of the Day for Sunday, cites the “deep compassion” with which Jesus “rescues us
from whatever may hurt us.”
compassion in the NT is often expressed using the word splangxnizomai, as when
in Mark 6 he was overwhelmed by people in need coming and going, so he and his
disciples didn’t have time to eat or rest.
He tried to go to a quiet place, but the crowd followed him. He didn’t send them away, but felt sorry for
them because they were like sheep without a shepherd. They were people who didn’t know which way to
turn and had no one to lead them. So,
despite being overwhelmed, he taught them.
Then at the end of the day he fed them. He gave them what they needed. These were Jewish people. In chapter 8, he is among Gentiles on the
east side of the Sea of Galilee. He has
splangxnizomai for them and feeds four thousand. In the parable of the Waiting Father, the
rebellious and unappreciative son has depleted all his resources including his self-respect. He heads for home and we discover that the
father has been out waiting at the end of the driveway all the time looking for
his son’s return. When he spots his
undeserving son a long way off, he runs out to him and hugs him and welcomes
him home and throws a banquet for him.
literally means Jesus, innards, his intestines went out to people who were lost
and didn’t know where to find help. If
you try to pronounce the word, it sounds like one’s innards literally going outside
the body, splat, splash, splang. When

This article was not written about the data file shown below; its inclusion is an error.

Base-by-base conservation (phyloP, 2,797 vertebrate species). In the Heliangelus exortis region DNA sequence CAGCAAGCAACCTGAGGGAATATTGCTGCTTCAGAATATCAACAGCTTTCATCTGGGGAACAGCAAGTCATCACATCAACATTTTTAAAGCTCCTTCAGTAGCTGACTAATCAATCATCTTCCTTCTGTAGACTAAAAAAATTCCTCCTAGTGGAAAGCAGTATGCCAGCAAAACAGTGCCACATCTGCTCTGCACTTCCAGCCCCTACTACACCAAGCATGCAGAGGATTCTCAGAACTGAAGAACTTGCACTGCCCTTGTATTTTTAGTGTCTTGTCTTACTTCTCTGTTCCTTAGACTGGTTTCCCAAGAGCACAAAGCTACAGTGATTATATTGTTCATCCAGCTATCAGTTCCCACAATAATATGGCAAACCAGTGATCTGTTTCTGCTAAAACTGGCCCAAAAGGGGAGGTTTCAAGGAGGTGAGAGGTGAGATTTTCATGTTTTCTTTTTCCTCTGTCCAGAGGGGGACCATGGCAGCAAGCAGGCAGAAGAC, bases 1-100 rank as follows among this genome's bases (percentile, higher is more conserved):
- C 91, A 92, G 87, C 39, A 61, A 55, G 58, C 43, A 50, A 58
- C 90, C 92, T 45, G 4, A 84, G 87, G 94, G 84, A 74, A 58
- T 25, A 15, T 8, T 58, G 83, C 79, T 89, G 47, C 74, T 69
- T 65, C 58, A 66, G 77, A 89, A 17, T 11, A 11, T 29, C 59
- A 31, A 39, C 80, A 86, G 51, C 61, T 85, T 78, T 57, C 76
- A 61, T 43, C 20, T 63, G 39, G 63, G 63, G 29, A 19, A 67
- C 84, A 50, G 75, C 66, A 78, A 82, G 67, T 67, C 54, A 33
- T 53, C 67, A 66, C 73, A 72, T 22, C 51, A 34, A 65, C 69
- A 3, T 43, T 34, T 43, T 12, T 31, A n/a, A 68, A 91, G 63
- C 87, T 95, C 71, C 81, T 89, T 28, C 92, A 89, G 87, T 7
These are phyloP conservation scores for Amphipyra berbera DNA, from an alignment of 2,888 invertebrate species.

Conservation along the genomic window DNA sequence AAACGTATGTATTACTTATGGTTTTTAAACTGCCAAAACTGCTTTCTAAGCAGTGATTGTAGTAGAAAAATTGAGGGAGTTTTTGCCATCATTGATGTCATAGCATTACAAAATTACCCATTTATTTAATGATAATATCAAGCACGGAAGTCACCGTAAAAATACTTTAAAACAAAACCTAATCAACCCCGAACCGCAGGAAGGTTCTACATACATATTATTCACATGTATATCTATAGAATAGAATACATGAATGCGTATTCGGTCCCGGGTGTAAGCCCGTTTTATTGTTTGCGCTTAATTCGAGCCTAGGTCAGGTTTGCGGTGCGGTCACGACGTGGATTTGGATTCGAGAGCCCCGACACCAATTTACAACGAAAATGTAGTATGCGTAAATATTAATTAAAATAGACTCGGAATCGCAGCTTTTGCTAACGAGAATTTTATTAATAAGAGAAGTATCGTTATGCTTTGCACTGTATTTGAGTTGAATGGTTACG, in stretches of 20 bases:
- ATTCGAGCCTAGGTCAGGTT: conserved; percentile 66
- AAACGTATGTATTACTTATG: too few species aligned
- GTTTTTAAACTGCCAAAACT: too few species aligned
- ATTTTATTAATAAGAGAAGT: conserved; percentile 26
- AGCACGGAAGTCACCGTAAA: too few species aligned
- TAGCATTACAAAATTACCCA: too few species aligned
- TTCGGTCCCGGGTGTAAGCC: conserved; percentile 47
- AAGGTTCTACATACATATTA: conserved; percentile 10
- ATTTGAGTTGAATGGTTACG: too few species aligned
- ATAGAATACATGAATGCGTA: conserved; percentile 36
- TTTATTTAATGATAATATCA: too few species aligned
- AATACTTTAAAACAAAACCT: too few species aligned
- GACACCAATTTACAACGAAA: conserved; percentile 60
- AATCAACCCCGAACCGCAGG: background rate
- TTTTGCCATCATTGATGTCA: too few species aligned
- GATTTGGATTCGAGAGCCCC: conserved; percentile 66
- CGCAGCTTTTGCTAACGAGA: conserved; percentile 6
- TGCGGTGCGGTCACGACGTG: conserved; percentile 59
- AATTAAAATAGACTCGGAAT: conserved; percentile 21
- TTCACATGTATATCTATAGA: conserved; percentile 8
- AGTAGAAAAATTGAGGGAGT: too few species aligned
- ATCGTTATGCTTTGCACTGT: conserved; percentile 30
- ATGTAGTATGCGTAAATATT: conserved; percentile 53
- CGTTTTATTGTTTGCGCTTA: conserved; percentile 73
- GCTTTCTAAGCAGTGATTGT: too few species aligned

Jesus says the way to express your love for God is by loving your neighbor or
being a neighbor to someone, anyone in need, there is no mental gymnastics which can give us an
excuse for not having the same attitude as the one we claim as our Lord and Savior. If anyone thinks they can manage such an
escape, they are only fooling themselves.
Early I took
their slot for Wednesday and walked
Right past the blue tarped waiting grave.
Barry provided a reprieve of two days
Now 90 plus
through Sunday the forecasters say
And if that
wasn’t enough to vex
They pile on
top a heat index.
It’s time to
head for International Falls or Grand Marais
Maybe even risk
the road up to Hudson’s Bay.
At the end
of the text from Leviticus 19 we read yesterday it says, “But you shall love
your neighbor as yourself. I am the
Lord.” And in the gospel lesson from
Luke 10, in which Jesus tells the story of the Good Samaritan, the Lawyer cites
that loving God with all your heart, soul, strength and mind, is followed by “and
your neighbor as yourself.” Then the
lawyer asks, “and who is my neighbor?”
But as Jesus
so often does, he turns the question upside down and points it at ourselves. At the end of the parable, Jesus asks “Which
of the three (Levite, priest or Samaritan) proved to be a neighbor…. Jesus moves the question from who my neighbor
is to whom am I to be a neighbor. To
whom do I reach out and help? To whom do
I risk giving help? To whom do I expend
time, money and energy to help?
nothing about the worthiness of the man left for dead beside the road. Perhaps if he had stayed home, where he belonged,
he would not have gotten into this predicament.
Maybe he himself was a robber who had gotten beat up by other
robbers. Yet Jesus and the rest of the
Bible does not ask the worthiness of someone in need or a foreigner or the poor,
or a deaf or blind person, or the woman who poured oil on his head and feet or
an orphan or a widow. Jesus simply says
to the Lawyer and to us, “You go, and do likewise.”
Jerome on the Good Samaritan
reading for this coming Sunday, July 14 is Jesus’ parable of the Good Samaritan,
a priest and theologian, born about 347 and died on Sept 30, 420. He is best known for translating most of the
Bible into Latin, know as the Vulgate translation.
wrote: Some think that their neighbor is their brother, family relative or